Two Stars, Two Assertive Drummers

Publication: New York Times
Author: Ben Ratliff
Date: October 3, 2010

The trumpeter Terence Blanchard and the saxophonist Branford Marsalis, in back-to-back sets at Rose Theater on Friday, played what sounded like new music.

Branford and TerenceIn truth some of it was old. (And some of it was really old.) But the flexible musical rhetoric of the sets felt like the right move for the main theater at Jazz at Lincoln Center, where jazz is often presented with an overarching theme, program notes and a set list published in advance.

These were essentially volatile nightclub gigs with greater projection for a bigger space; for both bands the drummers’ fleeting choices exerted great power. For Mr. Marsalis’s band the extra effort meant gnashing and sometimes manic music. For Mr. Blanchard’s it meant cracking open a series of tunes and stitching them together so they seemed like one long episode.

The hungry feeling in Mr. Marsalis’s quartet comes straight from the top: in his sound and phrasing and body language, there’s no mistaking his need to go in hard and almost vengefully. The band’s opening tunes, one written by Mr. Marsalis and one by the pianist Joey Calderazzo, were so fresh that they had no titles. By the second piece — with a strong melody and free rhythm — the drummer, Justin Faulkner, who is 19, was beginning to take over. This was great, for a short while.

Both Mr. Marsalis and Mr. Calderazzo dived into the rhythm section for their solos, pouring gas on the fire. Mr. Marsalis’s bobbed and weaved, but Mr. Calderazzo’s escalated: it got to be full of tremolo patterns and big, barreling Erroll Garner chords with the sustain pedal down. Mr. Faulkner stayed on him, matching every cresting run and tiny accent. They were feeding each other’s fast actions, and it was all good reflexes and good theater. But after a few minutes the music felt clobbering and basically unrooted.

So the slow rubato ballad that followed, Mr. Calderazzo’s “Hope” — a song, not a blur — was necessary, like relief for a burn. And then came a deconstruction of Thelonious Monk’s “52nd Street Theme,” starting from the back end, with the melody’s answering fillip, and stopping fully in the middle before a Faulkner solo that came in waves of speed and technique. It was a set piece: it made an impression on the audience, and it was pretty close to too much.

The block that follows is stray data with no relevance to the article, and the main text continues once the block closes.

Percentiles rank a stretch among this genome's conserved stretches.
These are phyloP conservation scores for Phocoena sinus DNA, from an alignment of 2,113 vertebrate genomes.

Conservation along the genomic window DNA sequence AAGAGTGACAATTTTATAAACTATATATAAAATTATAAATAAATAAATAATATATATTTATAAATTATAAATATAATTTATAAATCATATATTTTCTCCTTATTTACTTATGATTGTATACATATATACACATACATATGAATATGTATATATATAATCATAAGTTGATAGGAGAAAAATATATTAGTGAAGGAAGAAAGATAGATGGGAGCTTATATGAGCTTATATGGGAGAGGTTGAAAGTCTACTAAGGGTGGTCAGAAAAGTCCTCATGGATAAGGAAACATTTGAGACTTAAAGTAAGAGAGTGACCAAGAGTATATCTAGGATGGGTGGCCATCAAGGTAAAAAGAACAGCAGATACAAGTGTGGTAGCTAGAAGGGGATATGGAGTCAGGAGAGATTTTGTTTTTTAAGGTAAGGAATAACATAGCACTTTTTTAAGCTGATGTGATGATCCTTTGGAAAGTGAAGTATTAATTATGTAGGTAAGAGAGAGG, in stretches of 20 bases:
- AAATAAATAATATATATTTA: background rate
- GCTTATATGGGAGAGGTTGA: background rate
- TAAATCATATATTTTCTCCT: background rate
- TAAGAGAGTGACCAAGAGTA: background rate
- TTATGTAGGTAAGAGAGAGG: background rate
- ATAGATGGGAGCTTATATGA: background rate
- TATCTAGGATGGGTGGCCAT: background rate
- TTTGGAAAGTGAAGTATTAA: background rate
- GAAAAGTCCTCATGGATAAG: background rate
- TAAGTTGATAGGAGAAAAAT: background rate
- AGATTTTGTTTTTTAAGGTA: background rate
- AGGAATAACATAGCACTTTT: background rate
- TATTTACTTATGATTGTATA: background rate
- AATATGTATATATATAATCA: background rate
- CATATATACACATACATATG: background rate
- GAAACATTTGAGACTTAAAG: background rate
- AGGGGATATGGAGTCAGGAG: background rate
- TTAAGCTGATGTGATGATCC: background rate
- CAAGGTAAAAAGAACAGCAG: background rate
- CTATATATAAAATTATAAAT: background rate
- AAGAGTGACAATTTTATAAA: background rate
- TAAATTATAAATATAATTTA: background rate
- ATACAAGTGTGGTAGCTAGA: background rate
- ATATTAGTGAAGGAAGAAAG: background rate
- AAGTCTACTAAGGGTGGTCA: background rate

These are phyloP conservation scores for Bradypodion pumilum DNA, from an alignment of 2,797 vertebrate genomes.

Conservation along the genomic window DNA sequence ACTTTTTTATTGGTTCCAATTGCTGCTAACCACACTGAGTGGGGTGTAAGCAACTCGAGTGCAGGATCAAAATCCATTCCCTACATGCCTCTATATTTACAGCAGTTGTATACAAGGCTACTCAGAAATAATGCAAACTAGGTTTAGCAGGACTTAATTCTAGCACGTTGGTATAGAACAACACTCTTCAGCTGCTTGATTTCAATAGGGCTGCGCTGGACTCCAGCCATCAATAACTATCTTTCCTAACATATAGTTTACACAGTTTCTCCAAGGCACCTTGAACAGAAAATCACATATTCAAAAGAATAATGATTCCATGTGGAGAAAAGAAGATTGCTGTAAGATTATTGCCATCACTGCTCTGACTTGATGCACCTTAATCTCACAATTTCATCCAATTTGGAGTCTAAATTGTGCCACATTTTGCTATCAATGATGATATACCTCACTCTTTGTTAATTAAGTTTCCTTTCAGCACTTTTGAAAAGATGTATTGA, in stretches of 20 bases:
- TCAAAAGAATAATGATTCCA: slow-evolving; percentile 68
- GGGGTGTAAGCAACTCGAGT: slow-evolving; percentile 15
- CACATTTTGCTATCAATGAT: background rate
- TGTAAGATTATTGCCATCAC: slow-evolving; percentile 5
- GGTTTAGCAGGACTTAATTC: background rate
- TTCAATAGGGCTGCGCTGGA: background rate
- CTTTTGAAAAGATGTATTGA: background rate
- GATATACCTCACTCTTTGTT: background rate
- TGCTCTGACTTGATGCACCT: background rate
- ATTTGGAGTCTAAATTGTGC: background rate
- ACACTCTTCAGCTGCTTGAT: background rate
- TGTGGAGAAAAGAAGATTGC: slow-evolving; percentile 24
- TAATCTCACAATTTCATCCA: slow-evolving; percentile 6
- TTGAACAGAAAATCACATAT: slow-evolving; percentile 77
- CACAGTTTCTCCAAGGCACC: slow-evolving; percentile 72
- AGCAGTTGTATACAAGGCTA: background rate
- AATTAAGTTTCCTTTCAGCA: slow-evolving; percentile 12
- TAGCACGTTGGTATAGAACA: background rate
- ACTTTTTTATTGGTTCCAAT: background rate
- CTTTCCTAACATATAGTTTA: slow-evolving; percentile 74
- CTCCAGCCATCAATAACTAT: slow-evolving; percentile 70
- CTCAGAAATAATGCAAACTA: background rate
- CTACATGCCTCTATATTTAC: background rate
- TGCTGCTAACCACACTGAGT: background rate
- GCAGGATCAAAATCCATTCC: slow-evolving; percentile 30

The idea of film music has lately become both the positive and negative measure of performances by Mr. Blanchard’s band. Listeners know him for his Spike Lee film soundtracks, and cinematic bits have crept into his studio records and his live performances too. Even onstage he can conjure moods that make you want to close your eyes and let your thoughts drift, sometimes too far. Here, on Friday, you had the moods but not the slackening of the performance.

Mr. Blanchard’s own playing quickly made an impact in the big room. It was bright in tone, dark in mood with a touch of digital echo, and lick-averse; it was gestural and coherent and a little anguished, drawing a cloud of tension through the pieces. Much of his quintet’s set — tunes from the last few years, as well as one piece, “Wandering Wonder,” from his first album, in 1991 — sounded less like a sequence of songs than like one long and highly changeable entity.

The occasional tight passages of melody, the identifying bits of the tunes, felt secondary. They were inscribed in the corners of a much bigger canvas, filled with interactive and collective soloing that always seemed to be leading to the next sequence. The solos came from the pianist Fabian Almazan, the bassist Joshua Crumbly and the saxophonist Brice Winston, but as the set went on, Kendrick Scott, the band’s drummer, became more and more important. It was as if he were the valve for the bandleader’s calm, conductorlike control over the quintet, in which Mr. Blanchard wasn’t only directing the flow but also tightening it to a drip, then opening it up again.

Mr. Blanchard brought out Mr. Marsalis for a few tunes at the end, the theme song to the film “Mo’ Better Blues” and the standard “Autumn Leaves”; their relationship goes back to their early days in New Orleans, and they flew together and battled like old friends, veering into quotations of other songs. But the set’s serious work had already gone down.

Photo by Richard Perry / New York Times